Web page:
Sunday, September 11, 2011

Week Three- Omoluabi: Self Actualization and Communal Responsibility

Dr. Segun Gbadegesin discussed three key areas in his lecture: the story of Iwa, the distinctions between wisdom, intellect, and knowledge, as well as the concepts of omoluabi. In the story of Iwa, her husband Orunmila, the Yoruban god of wisdom, mistreats her, and as a result loses her. The remainder of the tale tells of Orunmila coming to a point of realization that without his wife, he is of little value. The true significance of the story lies in its symbolism, as Iwa represents good character, so that when she leaves her husband, his standing as a moral man with purpose diminishes. The stories moral supports the basis of many ancient African cultures, which are driven goals of self-actualization and communal response.

Secondly, Dr. Gbadegesin, distinguishes between the concepts of wisdom, intellect, and knowledge. In essence, he describes knowledge as being "factual information without insight into their supporting reasons", intellect as the possession of knowledge with appreciation to its relevance to broader society, but lacking the skills to use them harmoniously. Based upon these definitions, it is apparent that wisdom is upheld as being the most valuable, due to its ability to apply information and facts to reckon with the common good. Wisdom is among the driving forces in African cultures as it requires both insight and commitment to the common good of the community.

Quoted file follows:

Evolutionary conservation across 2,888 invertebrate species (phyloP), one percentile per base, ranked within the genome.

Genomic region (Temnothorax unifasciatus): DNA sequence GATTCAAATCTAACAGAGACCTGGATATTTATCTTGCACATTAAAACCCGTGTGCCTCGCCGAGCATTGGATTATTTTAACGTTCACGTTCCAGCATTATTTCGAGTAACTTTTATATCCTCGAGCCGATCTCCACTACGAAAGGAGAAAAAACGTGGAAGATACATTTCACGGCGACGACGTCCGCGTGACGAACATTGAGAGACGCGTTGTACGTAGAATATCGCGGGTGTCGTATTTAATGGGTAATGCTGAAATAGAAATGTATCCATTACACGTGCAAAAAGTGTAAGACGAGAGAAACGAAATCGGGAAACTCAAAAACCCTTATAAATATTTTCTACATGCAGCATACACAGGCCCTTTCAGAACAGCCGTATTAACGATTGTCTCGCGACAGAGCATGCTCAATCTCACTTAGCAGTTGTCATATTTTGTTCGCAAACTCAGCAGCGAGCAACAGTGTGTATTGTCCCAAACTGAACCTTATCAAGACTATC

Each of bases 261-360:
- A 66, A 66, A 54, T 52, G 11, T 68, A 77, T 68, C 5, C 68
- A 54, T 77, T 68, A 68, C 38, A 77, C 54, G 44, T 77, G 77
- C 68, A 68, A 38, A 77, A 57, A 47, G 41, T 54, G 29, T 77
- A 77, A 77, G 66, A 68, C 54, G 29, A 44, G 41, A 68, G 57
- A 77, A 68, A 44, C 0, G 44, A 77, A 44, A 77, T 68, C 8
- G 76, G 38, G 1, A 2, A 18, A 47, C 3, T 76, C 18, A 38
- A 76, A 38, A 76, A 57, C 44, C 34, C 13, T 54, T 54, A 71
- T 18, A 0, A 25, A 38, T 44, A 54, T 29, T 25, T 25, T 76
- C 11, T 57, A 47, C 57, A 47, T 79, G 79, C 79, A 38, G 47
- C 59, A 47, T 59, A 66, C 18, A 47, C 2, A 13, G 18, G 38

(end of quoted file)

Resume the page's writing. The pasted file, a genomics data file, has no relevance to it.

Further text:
The all-encompassing theme of the word omoluabi can be better recognized when the word is broken down into syllables: Omo Olu Iwa Bi, meaning "a child begotten of the chief of Iwa." Someone in possession of the traits of omoluabi is self-disciplined, with great character, and in possession of "practical wisdom" that is they are able to put their knowledge good use, by supporting their communities.

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